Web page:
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    « World Championship, Game 7: An Easy Draw For Carlsen | Main | World Championship, Game 5: Carlsen Wins, Leads 3-2 »
    Saturday
    Nov162013

    World Championship, Game 6: Carlsen Wins Again

    In games 1 and 2 of the world championship match between Viswanathan Anand and his challenger Magnus Carlsen, the players were warming up. In games 3 and 4, the match heated up, with both players having a game to press and a game to defend. Finally, in games 5 and 6, the match exploded and maybe came to a de facto end.

    Just as in game 5, small concessions and errors by the champion allowed Carlsen to press and press, and while Anand was on verge of a draw he never quite managed to find the final path to safety. As a result, Carlsen won his second straight game, has taken a 4-2 lead, and unless Anand can regain - or maybe just gain - some confidence and get the kind of position he likes he has little chance of saving his title. The only other hope is that Carlsen will crack up, but that seems unlikely unless Anand can first stop his own bleeding. For the sake of the match's drama and for Anand's legacy I hope it happens, but right now he's in danger of getting routed.

    On to specifics about the game. Carlsen repeated the Berlin Defense, which served him very well in game 4, but this time Anand avoided the "endgame" with 4.d3. Anand's 10.Bg5 was a new move, but Carlsen found a nice way to neutralize the pin with the Breyer-like Nc6-b8-d7 maneuver on moves 13 and 14. The game appeared headed for a draw, and had Anand played something like 23.Qe2 a handshake might have been forthcoming. Instead he played 23.Qg4?!, and after 23...Bxe3 24.fxe3 Qe7 25.Rf1 c5 26.Kh2 c4! White's center was a bit weak, and it was evident that Carlsen would once again get to play on for a long time, and for only two results.

    From here Anand made a couple of unnecessary concessions: 30.Qf5?! (rather than 30.d5), which allowed Black to open the e-file under favorable conditions, and the pawn sac/blunder 38.Qg3 (Carlsen wasn't sure which it was during the press conference, and Anand didn't bother to clarify the matter for the record). Even so, just as in yesterday's game, Anand entered the second time control with a position that was inferior but still well within the margin of a draw.

    As usual, though, Carlsen kept looking for ideas, and his great idea to sac the c-pawn to further activate his king and to create a passed f-pawn bore fruit. With 60.b4! (a move Anand dismissively rejected in the press conference - something he has made a habit of doing in this match and just about always mistakenly) White still could have held the draw. His 60.Ra4? sealed his fate. It would have sufficed to draw if he could have removed his own b- and c-pawns from the board, but he couldn't advance them in time and lost. (The game, with a few comments, can be replayed here; subscribers stay tuned later this afternoon.)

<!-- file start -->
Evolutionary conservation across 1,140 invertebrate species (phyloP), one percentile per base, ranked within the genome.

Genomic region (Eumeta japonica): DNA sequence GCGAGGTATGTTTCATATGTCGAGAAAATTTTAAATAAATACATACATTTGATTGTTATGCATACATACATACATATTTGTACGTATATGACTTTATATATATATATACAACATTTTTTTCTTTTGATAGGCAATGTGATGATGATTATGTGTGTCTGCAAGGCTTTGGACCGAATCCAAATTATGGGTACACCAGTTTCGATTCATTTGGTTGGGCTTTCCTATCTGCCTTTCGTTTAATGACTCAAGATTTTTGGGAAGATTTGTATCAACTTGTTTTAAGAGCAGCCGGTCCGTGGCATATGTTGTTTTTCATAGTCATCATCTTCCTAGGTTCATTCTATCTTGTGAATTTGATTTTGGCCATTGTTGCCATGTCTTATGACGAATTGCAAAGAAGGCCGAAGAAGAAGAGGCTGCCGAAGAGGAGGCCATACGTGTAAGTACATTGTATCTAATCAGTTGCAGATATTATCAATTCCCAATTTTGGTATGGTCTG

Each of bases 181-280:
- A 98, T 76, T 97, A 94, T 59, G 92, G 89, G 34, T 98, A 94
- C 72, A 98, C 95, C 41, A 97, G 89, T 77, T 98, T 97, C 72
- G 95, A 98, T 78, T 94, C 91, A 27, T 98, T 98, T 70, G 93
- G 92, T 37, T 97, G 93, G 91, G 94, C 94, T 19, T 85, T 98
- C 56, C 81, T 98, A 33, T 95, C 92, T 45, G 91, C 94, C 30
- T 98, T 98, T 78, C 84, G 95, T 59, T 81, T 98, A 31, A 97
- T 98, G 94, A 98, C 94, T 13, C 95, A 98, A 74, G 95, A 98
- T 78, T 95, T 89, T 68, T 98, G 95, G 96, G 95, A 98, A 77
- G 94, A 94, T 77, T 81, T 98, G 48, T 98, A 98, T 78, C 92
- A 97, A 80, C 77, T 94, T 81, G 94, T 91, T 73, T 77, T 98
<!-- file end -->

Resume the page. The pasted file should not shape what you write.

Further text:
One last comment on the game for now, and it's that Anand seems to be suffering from a home-field disadvantage. Where in other countries he could go out in public unrecognized and without being mobbed, his freedom is constrained in India. The local journalists are asking him questions that are often either impolitic or foolish, and his patience is speedily diminishing, and today's presser finished with him suggesting that the questioner must not understand English. The burden of being the hometown hero seems to be weighing heavily on him. Maybe he should go out in public and experience some love from the fans to buoy his spirits, as the bunker mentality approach of "me against the world" doesn't appear to be working.

    Any thoughts from my readers on the scene?

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    Reader Comments (17)

    I noticed Anand seemed to dismiss 60. b4 in the press conference, but didn't Carlsen also say it was "too slow", or am I mistaken? In any event, that line seems not all that obvious to me. It really is amazing how accurately Carlsen has been playing these endings -- not just at Chennai, but in almost all of his games the last couple of years.

    [DM: Yes, Carlsen did reject it as well. But it does draw - it's easy to confirm when you run through the line - check with the engine of your choice. That doesn't mean it's easy to work out after six hours, though! Incidentally, the fact that it is a draw takes nothing away from Carlsen's idea. It was the very best try, and sure enough it worked.]

    November 16, 2013 | Unregistered CommenterMikeO

    It looks bad for Anand. I remember reading last year that the game 7 lost to Gelfand hit the Anand camp really hard and that they went into all-out crisis mode. I'd imagine the effects of that after game 5 this year were mixed at best, and it's hard not to think that now Carlsen will spend the rest day relaxing and brushing up on an opening or two while Anand will have a hard time resting when the most natural thing to do would be to panic. It doesn't help that for all the great opening work Anand might have, Carlsen has no reason to stretch for a win in the remaining games, and will no doubt immediately go for any 3-fold repetition he sees.

    [DM: I disagree...maybe. It depends on what you mean by "stretch". He shouldn't take any special risks - that's right. But calling off the dogs is a terrible idea. It lets Anand regain his emotional bearings, it takes the edge of excellence off his play, and gives Anand the chance to make another push. Always run through the finishing line!]

    November 16, 2013 | Unregistered CommenterJesse

    I don't know what the interest in the match is in India, but maybe Anand found himself not in the shadow of Carlsen the grandmaster but of the Little Master - Sachin Tendulkar, the greatest ever Indian cricketer and a world leader who played his last test match in Mumbai, which ended today.